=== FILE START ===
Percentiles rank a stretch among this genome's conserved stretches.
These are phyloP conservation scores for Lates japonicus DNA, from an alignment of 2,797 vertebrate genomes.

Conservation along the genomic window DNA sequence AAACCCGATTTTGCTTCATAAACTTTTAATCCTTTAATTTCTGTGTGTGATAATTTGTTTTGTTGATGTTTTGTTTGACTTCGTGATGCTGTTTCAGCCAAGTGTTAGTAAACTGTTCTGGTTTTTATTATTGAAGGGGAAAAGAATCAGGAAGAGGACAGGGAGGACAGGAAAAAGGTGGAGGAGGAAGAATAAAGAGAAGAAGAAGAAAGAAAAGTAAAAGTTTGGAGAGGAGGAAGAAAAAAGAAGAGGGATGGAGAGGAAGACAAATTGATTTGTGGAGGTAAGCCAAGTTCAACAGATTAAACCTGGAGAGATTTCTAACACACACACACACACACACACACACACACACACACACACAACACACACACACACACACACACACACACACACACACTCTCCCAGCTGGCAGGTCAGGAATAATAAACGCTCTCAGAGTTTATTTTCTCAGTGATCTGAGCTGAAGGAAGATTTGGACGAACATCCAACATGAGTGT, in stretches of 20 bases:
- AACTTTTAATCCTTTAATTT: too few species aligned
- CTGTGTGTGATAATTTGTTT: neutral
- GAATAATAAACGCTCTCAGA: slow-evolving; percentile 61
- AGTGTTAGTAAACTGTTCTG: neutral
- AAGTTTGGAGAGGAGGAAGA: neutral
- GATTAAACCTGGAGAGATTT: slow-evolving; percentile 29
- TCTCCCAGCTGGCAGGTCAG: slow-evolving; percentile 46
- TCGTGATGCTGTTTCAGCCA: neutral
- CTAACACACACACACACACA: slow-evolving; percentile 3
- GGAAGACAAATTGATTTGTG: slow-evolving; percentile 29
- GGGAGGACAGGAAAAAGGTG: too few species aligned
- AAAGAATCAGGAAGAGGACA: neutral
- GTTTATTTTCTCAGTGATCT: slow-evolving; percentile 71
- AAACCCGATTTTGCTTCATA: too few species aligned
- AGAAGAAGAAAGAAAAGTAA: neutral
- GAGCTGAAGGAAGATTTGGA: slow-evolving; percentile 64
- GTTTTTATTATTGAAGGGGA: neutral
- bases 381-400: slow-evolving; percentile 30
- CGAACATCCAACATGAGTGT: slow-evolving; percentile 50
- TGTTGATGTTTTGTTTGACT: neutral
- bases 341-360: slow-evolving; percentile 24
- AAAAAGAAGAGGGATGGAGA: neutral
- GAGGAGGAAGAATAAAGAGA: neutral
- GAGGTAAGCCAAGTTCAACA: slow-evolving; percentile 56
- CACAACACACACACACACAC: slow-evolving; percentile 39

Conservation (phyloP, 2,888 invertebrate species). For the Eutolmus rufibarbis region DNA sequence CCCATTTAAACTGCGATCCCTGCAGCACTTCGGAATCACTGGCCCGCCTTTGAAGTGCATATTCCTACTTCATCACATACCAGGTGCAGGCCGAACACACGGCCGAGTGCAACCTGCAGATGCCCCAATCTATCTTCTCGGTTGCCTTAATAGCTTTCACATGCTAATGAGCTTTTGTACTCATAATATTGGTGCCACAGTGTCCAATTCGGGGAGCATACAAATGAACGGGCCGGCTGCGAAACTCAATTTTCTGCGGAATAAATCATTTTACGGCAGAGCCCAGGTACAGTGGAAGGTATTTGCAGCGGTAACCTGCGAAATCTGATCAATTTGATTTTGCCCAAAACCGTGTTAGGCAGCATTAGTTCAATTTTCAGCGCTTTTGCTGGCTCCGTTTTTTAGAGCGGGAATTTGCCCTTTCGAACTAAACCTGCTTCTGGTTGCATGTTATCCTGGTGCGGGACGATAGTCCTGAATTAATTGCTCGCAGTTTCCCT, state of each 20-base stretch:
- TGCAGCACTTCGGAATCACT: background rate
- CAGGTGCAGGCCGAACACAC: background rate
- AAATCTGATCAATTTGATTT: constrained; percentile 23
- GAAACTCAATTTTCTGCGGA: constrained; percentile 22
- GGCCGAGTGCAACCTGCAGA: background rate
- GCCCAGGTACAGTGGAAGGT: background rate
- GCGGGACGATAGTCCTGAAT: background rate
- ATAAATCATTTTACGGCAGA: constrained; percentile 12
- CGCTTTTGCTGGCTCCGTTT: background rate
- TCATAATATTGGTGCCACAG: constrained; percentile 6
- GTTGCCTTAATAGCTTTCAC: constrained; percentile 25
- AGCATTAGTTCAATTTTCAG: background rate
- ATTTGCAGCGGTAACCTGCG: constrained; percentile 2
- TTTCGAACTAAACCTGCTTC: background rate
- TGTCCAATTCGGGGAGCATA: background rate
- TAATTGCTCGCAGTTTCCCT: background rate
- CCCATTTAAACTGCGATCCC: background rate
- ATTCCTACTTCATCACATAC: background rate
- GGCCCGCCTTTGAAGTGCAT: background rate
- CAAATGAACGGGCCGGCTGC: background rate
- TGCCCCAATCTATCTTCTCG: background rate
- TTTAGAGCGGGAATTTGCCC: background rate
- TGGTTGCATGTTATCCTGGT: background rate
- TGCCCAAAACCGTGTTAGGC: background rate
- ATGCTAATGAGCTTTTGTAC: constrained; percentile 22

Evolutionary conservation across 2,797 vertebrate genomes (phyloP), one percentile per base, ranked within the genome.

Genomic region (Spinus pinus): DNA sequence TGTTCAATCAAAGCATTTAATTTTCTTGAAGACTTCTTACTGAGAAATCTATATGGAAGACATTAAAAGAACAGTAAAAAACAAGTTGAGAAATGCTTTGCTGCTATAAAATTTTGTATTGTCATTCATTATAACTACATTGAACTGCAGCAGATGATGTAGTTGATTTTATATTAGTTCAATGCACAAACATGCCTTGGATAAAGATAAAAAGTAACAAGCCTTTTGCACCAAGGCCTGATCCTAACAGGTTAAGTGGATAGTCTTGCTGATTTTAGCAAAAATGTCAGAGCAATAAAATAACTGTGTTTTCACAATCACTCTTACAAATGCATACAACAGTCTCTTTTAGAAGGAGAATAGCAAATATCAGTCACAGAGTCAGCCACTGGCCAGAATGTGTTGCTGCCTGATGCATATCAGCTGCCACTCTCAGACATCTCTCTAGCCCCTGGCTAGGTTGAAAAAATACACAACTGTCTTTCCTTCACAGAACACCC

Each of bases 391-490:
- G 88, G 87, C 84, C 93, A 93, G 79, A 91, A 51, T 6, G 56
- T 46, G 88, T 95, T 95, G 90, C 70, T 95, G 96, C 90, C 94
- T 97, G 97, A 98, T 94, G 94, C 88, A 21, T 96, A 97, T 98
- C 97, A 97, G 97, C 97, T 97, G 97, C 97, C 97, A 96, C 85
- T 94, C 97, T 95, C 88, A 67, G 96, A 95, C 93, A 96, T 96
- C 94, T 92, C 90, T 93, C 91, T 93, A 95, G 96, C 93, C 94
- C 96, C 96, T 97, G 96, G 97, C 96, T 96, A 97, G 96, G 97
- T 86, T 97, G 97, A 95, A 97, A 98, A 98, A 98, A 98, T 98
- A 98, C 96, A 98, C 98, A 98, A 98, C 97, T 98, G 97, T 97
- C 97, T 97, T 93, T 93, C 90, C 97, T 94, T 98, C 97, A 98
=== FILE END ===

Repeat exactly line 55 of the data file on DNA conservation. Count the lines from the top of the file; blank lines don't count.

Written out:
Evolutionary conservation across 2,797 vertebrate genomes (phyloP), one percentile per base, ranked within the genome.